Enterprise IT Watch Blog

Nov 17 2011   9:28AM GMT

When ‘Do No Harm’ means death

Michael Morisy Michael Morisy Profile: Michael Morisy

A recent Wall Street Journal point/counterpoint by Barbara Cochran on redistributing the wireless spectrum caught my eye with these catchy lines (emphasis mine):

‘First, do no harm.”

This lesson for first-year medical students should also be taught to government policy makers as they consider proposals to reallocate the nation’s airwaves. … Until it is certain that provisions are in place to protect the broadcast industry and television viewers from harm, spectrum auctions should not be held.

The idea that the broadcast industry, long the domain of oligarchic titans local and international, needs government protection from feisty cellular providers, was touching but not nearly so intriguing as the concept that rule number one should be protectionism: When looking at a potential revolution, in other words, step back and begin building a very solid, very thick, very wide wall.

If any industry is in upheaval, it is surely telecommunications. IP has changed the nature of commerce, of courtship and of connectedness. And as much as I hate (hate) dealing with current wireless providers, I am amazed and grateful for how individually and collectively empowering this revolution has been. From minor things – like being able to use a cell phone to change last minute reservations – to big things – like the Arab Spring – IP has overthrown so many of society assumptions about how things can and must work, and it’s not something to be lightly traded.

But for a long time, this wasn’t the vision of what the net was supposed to be. For one, it was chained down to a desk. For another, it was tied to serious academic and military purposes. But even when it (quickly) moved past that, the corporate controllers of Internet access CompuServe and Prodigy treated network connectivity like access to a walled garden: Discussions were pruned, prepared and moderated with at least some degree of central control.

Were these companies to have been protected with their models – so advanced at the time of their debut – the United States would have missed out on a revolution and trailed the world in innovation, access and connectedness. The “Do No Harm” principal would have devastated the country even as it sought to protect something of value.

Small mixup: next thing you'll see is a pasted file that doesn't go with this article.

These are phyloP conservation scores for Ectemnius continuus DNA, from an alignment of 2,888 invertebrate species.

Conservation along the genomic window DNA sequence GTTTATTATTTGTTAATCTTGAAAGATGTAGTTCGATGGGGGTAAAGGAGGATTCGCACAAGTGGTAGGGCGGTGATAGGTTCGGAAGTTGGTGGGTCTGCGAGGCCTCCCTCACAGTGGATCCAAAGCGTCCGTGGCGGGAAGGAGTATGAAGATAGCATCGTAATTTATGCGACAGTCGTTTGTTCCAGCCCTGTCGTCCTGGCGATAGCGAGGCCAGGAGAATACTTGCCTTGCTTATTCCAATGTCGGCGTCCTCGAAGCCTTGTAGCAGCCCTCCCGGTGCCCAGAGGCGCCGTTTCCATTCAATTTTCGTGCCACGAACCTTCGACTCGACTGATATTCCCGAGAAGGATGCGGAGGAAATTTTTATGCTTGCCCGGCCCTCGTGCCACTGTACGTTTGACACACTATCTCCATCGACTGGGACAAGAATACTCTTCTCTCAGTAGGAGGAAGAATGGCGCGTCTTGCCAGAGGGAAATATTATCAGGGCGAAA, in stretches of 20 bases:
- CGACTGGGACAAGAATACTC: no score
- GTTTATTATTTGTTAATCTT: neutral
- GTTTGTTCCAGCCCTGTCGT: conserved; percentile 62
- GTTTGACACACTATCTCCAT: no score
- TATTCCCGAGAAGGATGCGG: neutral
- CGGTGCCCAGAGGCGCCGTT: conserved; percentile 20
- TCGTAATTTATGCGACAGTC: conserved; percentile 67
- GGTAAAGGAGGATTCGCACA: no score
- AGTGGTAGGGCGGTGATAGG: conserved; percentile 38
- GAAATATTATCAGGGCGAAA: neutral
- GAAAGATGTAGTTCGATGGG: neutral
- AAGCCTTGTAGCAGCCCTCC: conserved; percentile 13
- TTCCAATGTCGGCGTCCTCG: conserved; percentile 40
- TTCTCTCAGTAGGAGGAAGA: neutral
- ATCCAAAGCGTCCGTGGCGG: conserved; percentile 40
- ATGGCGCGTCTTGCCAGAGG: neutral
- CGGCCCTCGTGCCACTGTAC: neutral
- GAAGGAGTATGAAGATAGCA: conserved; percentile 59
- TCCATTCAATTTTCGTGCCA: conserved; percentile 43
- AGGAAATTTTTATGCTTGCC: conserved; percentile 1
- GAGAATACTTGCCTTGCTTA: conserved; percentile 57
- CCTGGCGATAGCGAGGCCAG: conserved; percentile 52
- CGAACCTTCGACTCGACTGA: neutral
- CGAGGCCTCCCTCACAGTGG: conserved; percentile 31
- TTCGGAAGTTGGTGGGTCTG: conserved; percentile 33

And, in fact, to an extent it has: The United States still trails many other developed and even developing nations in terms of cost and access to true high speed Internet access, due to a number of factors. I would not and probably could not argue that wireless providers, the ones now seeking more spectrum, area saints here, but in general I think it’s the counter-revolutionary forces that have kept our connectivity lagging. Clever startups like Republic Wireless and scrappy also-rans like Boost Mobile put downwards pressure on price while providing much-needed competitive pressure to the big three wireless providers.

Holding back an entire industry because of the interests of even more outdated concerns is a prescription for disaster, but just as we see it again and again at the national level (see Congress’ bull-headed support of SOPA) it also holds back companies large and small: IT is a traditionally extremely conservative department, explaining why not more often than paving the way for the future. Just like local broadcasters can’t go back to the golden years of Cronkite, neither can businesses return to the simpler (ok, maybe not) times of tape storage and top-down control of which applications are deployed where, when and how without feedback from the hoi polloi.

Michael Morisy is the editorial director for ITKnowledgeExchange. He can be followed on Twitter or you can reach him at Michael@ITKnowledgeExchange.com.

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